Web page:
If nurses could enter some of the essential data gathered at the bedside into a mobile app, the internal struggle could be reduced and also serve as an opportunity to enhance the nurse – patient relationship. By entering the data as it is being gathered, this near real time event would allow other members of the care team to interpret and adjust the plan of care in a timely manner. This would be an added advantage over the current method of batch charting every few hours when there are a few minutes available between nursing rounds. Lastly, all of these small wins throughout the day would have a large impact on the amount of time nurses stay late after their shift to catch up on charting.
5. Improve health status
With the right electronic tools (e.g., mobile apps) we can continue to improve the human health status for patients and the financial health status of our health care organizations. The use of apps for nurses designed to support their naturally occurring workflows and routines hold the opportunity to reduce unintended errors in communicating essential information. Over 70% of sentinel events (unintended events that should never happen to a patient) are a result of communication breakdowns at the time of handoff. Improving communication through consistent access to up to date patient information holds the potential to reduce unintended errors. Additionally by allowing nurses to access, enter and overall use information needed in real time at the point of care, their efficiency improves which in turn can lead to more timely interventions and transitions in care. All of these benefits hold the potential to improve the patient’s overall health status and patient experience. From a health care organization perspective, the improvements in safety, efficiency, timeliness, and patient experience all can lead to reductions in cost expenditures. Lastly, I will bring this back to the nurses. Nurses are saving lives every day. We need to find ways to reduce the burden of activities that are not directly serving patient care, so that nurses can focus as much of their attention as possible on the patient and ensure he/she is receiving the highest quality care.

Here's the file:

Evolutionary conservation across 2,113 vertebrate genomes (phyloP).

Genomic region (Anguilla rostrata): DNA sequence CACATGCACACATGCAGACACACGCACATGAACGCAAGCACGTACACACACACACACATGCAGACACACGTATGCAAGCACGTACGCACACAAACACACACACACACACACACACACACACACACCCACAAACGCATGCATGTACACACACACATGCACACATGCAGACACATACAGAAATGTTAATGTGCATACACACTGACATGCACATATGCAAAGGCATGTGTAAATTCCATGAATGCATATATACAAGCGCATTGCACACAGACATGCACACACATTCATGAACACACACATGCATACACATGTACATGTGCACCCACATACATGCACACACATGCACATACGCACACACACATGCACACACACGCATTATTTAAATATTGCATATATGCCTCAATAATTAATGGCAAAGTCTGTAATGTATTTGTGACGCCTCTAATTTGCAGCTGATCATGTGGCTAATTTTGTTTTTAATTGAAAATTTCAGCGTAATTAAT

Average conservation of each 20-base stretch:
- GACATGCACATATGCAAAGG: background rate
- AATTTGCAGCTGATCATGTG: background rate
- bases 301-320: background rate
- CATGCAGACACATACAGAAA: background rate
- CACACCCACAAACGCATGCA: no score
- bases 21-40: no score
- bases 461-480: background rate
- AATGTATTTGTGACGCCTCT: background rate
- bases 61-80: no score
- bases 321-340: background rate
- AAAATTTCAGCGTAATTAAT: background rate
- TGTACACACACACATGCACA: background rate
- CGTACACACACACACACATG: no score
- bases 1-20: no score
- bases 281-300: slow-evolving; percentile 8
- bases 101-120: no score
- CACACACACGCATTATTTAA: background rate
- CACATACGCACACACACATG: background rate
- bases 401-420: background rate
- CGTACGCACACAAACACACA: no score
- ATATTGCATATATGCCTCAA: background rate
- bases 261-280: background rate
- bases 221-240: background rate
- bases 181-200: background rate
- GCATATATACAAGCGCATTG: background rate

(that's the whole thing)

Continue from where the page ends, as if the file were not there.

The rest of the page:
These are just 5 reasons why nurses need apps. If you are a nurse reading this post, share your thoughts or share this with another nurse. Let me know your thoughts on why apps would improve your ability to provide quality patient care. Secondly, if you have been a patient or a family member of a patient, think about how apps would support nurses to improve your overall experience as a patient and also share your thoughts. We have a great opportunity to support nurses in their patient care delivery that wasn’t available several years ago. While the prior methods of managing information on the go (e.g., scrap paper, paper towels, post-it notes) have been used, we now have advanced technology and EHRs in health care organizations that can bring forward new ways of supporting nurses and other caregivers.
For more information on this topic or our solution to address these areas, please reach out to Nightingale Apps LLC at email@example.com